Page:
If you have a method calling another public method, you must consider that as part of your public API. You can not refactor this to use a private method instead, or change how it calls the public method, because you don't know if someone else is going to try and override your public method.
Not strictly related to the fragile base problem, but, because your public methods may not be designed to be overridden, if an end-user overrides those methods, it could result in subtle bugs happening. The end-user may not even be intentionally overriding a method, they could be trying to add a new method, but they accidentally choose a bad name.
It turns out that inheritance isn't the only way to run into the maintainability issues associated with the fragile base problem. You can also bump into it by, for example, having a consumer of your class calling your methods via
.call(), and using their own special "this" values, or, by mutating your class. In either of these cases, they would be able to construct code that's capable of depending on how your methods call other public class methods. I'm not overly worried about the class-mutation issue, since that can trivially be solved today with a couple of lines of code by freezing the prototype and preventing extension on the instance, though, it could be nice to find a way to incorporate it in. The issue about
.call() is still important - it would be nice to find a way to handle that as well.
(The above is very high-level, if any examples are needed to help explain these issues, I could put some together).
So, to summarize, I'd like a not-overly-verbose way to discourage or prevent specific behavior(s), like inheritance, on my class, such that, as a maintainer of that class, I don't have to worry about the fragile base problem.
I'd like to propose the addition of the "final" keyword, which we can stick before the "class" keyword to make it a "final" class. I'm choosing the term "final", because it achieves a similar goal as Java's "final", however, this doesn't mean that the keyword's behavior needs to be the same. If we must, we can always switch to using a different, made-up keyword instead if we think "final" would be too confusing.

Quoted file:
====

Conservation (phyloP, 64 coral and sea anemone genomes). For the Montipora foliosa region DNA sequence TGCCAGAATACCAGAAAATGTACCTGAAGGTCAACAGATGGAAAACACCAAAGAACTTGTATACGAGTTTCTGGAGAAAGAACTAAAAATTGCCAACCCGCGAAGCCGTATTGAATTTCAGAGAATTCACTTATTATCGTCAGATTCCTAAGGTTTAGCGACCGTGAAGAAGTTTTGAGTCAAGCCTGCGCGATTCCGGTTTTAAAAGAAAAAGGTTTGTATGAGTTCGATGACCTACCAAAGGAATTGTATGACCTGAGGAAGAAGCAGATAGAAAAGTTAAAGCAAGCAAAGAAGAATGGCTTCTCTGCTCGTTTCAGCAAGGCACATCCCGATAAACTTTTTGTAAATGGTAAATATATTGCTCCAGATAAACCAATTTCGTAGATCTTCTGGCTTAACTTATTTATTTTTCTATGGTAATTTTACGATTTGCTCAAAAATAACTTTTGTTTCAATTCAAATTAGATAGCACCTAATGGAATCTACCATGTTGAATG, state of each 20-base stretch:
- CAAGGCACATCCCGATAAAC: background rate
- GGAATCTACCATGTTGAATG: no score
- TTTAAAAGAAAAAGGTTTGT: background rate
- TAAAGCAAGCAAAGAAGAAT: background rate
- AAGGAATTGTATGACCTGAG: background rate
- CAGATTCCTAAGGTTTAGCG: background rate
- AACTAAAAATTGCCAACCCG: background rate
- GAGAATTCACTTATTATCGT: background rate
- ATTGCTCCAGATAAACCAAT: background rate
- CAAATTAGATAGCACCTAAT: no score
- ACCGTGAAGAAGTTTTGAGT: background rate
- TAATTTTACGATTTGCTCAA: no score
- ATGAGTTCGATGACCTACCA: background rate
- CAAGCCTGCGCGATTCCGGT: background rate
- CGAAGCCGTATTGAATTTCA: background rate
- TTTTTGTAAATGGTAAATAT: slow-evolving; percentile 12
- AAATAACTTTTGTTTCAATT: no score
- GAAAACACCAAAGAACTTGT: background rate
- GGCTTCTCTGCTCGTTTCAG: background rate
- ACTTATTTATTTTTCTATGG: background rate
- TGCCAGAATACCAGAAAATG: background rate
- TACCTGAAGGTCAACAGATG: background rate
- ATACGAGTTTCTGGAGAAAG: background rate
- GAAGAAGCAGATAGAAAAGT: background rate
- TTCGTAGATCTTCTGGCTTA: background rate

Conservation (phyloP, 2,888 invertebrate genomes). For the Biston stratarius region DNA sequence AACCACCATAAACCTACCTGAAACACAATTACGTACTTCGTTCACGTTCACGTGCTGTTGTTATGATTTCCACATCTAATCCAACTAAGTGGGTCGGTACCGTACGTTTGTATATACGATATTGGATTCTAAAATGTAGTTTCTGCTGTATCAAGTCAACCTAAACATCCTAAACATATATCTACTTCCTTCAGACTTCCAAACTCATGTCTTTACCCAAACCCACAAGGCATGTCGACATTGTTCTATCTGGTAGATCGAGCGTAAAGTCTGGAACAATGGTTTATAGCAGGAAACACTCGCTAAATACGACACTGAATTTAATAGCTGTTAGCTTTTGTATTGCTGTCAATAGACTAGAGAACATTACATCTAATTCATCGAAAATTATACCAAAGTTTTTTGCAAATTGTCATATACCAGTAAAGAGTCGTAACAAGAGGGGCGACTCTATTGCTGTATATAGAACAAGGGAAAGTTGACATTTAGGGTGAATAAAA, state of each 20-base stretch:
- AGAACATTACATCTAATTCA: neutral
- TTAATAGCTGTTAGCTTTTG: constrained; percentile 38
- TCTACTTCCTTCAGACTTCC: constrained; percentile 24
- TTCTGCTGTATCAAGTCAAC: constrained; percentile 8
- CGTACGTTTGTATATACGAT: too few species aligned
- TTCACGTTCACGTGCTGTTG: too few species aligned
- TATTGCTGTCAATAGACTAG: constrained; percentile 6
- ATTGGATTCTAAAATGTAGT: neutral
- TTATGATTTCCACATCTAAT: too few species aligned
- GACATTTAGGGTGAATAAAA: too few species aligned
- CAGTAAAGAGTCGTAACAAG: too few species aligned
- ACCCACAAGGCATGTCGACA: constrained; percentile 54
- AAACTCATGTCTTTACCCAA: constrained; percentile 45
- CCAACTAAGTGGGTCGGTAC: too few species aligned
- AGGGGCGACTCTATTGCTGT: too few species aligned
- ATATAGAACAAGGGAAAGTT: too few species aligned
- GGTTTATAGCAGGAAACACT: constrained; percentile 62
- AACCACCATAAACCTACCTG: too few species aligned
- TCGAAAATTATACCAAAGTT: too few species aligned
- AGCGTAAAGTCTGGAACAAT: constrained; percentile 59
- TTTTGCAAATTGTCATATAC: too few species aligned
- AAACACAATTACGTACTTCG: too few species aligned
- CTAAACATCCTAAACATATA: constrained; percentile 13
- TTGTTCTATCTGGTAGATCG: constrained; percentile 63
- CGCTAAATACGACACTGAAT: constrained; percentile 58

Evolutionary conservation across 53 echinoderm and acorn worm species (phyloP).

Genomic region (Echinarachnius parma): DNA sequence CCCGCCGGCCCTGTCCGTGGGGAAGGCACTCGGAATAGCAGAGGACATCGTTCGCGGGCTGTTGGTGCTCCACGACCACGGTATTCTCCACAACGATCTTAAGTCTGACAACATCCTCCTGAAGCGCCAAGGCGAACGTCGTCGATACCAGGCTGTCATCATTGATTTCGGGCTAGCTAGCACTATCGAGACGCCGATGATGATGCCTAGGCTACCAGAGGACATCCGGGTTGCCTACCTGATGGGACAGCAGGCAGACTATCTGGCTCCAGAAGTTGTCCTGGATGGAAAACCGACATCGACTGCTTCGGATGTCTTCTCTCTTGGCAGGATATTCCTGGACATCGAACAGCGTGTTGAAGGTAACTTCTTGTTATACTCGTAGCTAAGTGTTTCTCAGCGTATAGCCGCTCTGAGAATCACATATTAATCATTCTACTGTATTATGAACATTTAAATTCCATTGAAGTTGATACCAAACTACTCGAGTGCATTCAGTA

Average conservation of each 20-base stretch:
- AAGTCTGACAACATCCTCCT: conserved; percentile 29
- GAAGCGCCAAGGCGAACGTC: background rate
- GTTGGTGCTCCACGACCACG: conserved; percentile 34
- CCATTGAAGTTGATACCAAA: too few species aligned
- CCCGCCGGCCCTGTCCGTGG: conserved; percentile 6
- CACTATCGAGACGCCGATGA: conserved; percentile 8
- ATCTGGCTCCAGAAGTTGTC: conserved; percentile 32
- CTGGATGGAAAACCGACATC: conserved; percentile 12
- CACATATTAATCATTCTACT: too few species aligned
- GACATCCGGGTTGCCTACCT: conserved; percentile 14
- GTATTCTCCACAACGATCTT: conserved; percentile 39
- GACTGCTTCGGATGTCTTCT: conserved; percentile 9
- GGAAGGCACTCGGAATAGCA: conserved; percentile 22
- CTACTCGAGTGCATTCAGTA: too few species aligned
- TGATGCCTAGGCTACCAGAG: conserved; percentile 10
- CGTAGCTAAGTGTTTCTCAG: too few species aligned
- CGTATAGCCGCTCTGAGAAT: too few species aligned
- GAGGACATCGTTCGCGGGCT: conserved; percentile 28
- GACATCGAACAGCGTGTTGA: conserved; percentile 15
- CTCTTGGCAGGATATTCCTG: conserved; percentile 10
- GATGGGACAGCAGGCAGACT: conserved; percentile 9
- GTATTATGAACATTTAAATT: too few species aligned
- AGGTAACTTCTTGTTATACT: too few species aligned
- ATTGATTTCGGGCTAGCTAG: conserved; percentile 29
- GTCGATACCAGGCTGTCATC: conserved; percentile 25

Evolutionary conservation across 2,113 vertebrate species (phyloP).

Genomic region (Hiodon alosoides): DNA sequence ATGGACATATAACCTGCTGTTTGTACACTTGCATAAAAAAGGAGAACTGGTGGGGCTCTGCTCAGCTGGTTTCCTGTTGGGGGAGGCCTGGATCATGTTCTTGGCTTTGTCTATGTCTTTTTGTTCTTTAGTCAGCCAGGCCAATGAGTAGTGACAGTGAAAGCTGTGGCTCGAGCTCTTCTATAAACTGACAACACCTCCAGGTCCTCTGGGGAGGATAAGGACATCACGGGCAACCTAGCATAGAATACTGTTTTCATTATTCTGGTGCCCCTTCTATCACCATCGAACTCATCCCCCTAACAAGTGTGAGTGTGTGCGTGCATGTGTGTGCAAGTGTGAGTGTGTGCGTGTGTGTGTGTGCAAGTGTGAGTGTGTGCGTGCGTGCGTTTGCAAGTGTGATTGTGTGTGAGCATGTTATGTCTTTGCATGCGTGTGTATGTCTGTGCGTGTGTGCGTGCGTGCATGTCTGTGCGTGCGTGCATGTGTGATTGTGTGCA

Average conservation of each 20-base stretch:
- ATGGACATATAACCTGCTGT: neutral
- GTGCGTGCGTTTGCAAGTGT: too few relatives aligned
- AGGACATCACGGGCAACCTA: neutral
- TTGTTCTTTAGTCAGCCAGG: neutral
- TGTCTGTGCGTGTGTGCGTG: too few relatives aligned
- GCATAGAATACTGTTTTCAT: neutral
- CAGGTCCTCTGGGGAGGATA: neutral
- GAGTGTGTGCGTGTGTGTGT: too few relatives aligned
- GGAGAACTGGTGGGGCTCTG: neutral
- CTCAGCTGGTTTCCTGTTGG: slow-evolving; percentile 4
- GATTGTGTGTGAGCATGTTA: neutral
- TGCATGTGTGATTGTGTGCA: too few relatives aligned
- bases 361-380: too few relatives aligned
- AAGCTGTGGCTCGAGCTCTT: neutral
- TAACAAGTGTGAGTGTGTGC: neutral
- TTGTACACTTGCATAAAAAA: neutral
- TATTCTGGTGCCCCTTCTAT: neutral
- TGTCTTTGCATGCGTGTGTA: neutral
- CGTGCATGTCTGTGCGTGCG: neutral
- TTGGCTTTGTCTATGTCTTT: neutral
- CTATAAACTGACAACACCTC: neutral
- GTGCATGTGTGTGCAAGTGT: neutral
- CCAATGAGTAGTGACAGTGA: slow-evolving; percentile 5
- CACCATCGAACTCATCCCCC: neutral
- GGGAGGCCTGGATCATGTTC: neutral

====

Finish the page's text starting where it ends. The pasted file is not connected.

As for how we need to go about doing the actual implementation of "final", I see the issue around
.call() on methods as the root issue. If we can fix this, then the inheritance issue sort-of clicks into place. We can fix the
.call() issue, by simply having all methods in a final class automatically do a bit of verification whenever they get called, to make sure the "this" parameter they're receiving is a direct instance of the class (direct == not down an inheritance chain), i.e. there's an assertion that makes sure that
Object.getPrototypeOf(this) === TheFinalClass.prototype.
If that restriction, alone, is in place, then it's technically useless for someone to try and inherit from a final class. They could, but if they tried to use any of the inherited methods, they'd just get an error. That being said, it could still be nice to add some other, additional features - none of these are strictly required to solve the original problem statement, but if we can pull them off, it does make the "final" keyword more user-friendly.
It's a runtime error if you try to use the class syntax to extend a final class
It's a runtime error if you try to ever put a final class's prototype somewhere in a prototype chain. This is a fundamental change to how prototypes work, but right now, I can't think of any particular reason why this change would be bad.
We could auto-freeze the prototype, and auto-prevent-extension on the instance. The prevent extension action could either happen right after the constructor runs, or we could require you to declare all needed fields via public fields, and the prevent extension happens before-hand. I think it could be appropriate to make the "final" keyword do this sort of task in addition to preventing inheritance - the idea behind "final" is that the class is in its "final" state, you can't go modifying it, or overriding behaviors, or anything.